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Enhancing Developmental Services in Primary Care: The Help Me Grow Experience

BOGIN, JOANNA M.S.

Journal of Developmental & Behavioral Pediatrics: February 2006 - Volume 27 - Issue 1 - p S8-S12
SECTION I. THE HELP ME GROW EXPERIENCE
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KEY POINTS

  • A single point of access system enables child health providers to link families with community-based services.
  • Community networking efforts maximize access to services and lead to the optimal use of existing resources.
  • Child Development Community Liaisons who perform research, outreach, and advocacy are a critical program component.
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INTRODUCTION

"Do you have questions about how your child is learning, behaving or developing?"

Asking a parent this simple question is a key to identifying children at risk for developmental or behavioral problems. But where do child health providers turn for help once they have identified a child or family in need of services? In Connecticut, the answer is Help Me Grow.

Help Me Grow is a comprehensive, statewide, coordinated system of early identification and referral for children at risk for developmental or behavioral problems. The goals of Help Me Grow are to train child health care providers in developmental surveillance and to assist families and health care professionals in finding appropriate services for these children at-risk. The Help Me Grow program receives thousands of calls a year from child health providers, parents, and service providers. Children at risk who might otherwise remain unserved are being connected to valuable community resources.

"Children with developmental problems are eluding early detection. Programs exist to help them, but too often we fail to link these children with the resources they need. Help Me Grow is that link." Paul Dworkin, MD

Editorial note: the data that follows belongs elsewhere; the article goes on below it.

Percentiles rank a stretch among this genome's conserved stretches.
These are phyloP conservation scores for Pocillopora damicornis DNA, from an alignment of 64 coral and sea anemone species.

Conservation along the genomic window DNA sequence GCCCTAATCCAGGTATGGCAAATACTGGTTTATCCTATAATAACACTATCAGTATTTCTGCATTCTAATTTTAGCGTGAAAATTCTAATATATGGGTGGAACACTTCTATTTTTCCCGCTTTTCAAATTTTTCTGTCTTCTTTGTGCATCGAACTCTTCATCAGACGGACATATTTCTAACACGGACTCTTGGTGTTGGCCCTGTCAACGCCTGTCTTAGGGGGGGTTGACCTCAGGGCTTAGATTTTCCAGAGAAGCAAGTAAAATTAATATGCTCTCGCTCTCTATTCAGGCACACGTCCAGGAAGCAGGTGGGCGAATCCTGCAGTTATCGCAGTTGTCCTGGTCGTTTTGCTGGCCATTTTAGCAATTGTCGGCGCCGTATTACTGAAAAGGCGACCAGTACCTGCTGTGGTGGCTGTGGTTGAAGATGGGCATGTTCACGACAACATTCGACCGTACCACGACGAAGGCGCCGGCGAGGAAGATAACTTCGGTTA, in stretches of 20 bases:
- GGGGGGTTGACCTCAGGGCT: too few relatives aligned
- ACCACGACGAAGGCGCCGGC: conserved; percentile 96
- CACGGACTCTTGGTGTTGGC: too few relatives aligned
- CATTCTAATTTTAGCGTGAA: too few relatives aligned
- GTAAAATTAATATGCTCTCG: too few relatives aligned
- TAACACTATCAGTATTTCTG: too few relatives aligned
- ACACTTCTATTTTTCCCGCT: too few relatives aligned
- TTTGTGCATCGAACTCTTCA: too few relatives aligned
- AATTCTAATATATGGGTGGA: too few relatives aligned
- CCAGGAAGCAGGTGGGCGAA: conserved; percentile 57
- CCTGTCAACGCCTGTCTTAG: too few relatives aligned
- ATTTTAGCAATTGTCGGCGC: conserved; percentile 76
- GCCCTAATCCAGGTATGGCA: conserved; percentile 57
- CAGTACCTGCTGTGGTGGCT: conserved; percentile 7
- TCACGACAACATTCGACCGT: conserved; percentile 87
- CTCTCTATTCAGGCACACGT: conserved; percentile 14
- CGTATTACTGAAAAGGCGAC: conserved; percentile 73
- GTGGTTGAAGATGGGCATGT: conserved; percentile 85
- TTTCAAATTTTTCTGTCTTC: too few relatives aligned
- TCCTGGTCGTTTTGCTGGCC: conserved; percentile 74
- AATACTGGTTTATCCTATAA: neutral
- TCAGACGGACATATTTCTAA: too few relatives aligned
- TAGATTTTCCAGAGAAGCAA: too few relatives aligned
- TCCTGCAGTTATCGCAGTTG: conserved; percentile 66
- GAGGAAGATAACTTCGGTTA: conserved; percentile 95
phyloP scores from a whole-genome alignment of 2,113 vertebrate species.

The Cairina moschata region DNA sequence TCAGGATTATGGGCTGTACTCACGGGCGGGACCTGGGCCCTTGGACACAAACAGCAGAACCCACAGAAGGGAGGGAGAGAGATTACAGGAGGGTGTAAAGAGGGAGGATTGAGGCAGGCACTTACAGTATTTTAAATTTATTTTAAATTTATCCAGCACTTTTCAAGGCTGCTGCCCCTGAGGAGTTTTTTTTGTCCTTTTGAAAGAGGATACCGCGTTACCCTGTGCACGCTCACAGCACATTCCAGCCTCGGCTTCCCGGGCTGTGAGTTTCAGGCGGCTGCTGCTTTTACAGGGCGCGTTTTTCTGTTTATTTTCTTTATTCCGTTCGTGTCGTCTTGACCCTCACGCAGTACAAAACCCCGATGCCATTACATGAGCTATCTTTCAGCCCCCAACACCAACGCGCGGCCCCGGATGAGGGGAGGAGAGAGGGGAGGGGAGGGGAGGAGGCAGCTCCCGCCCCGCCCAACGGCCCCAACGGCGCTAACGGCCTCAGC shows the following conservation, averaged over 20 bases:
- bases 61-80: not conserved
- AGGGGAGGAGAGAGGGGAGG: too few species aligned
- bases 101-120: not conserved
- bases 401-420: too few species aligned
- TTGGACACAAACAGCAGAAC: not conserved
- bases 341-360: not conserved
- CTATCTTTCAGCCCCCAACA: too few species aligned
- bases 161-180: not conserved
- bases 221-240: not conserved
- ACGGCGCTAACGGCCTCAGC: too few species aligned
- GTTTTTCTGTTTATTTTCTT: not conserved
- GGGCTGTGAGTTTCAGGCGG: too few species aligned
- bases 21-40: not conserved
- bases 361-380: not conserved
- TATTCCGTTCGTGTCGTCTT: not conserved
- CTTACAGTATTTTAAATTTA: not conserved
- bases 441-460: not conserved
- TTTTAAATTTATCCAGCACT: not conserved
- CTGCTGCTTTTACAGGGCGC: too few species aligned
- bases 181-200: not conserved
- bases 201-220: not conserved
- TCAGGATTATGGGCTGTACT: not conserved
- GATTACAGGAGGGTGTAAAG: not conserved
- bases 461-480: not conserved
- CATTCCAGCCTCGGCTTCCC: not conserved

This paper will describe the Help Me Grow referral and monitoring system, roles of the Help Me Grow staff, community outreach efforts, and quality assurance methods to derive implications for possible expansion, dissemination, and/or replication.

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OVERVIEW OF THE SYSTEM

Help Me Grow has four components:

  • A detection, triage, and referral system to link at-risk children and their families to existing programs and services;
  • A resource inventory of community-based programs, addressing developmental needs and assisting families in supporting their children's development;
  • Training child health providers in effective developmental surveillance and early detection;
  • Data collection and analyses of children's developmental status and statewide resources to identify gaps in services and capacity issues.

Help Me Grow is an example of bringing theory to practice. Neal Halfon describes the gap between child health care services and connecting families to community-based services, noting that "Care coordination strategies have not received adequate attention. Because developmental services require a successful link between the health care office and the community, care coordination is a critical component of a systemic strategy for providing better care."1

Help Me Grow serves children (birth through 5) who are at risk for behavioral concerns and/or developmental delays. Many children do not meet specific eligibility requirements to qualify for early intervention (Part C) or preschool special education programs (Part B). Such children who "fall between the cracks" often end up needing more intensive and expensive services at a later date if they do not receive supports early in life.

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Single Point of Access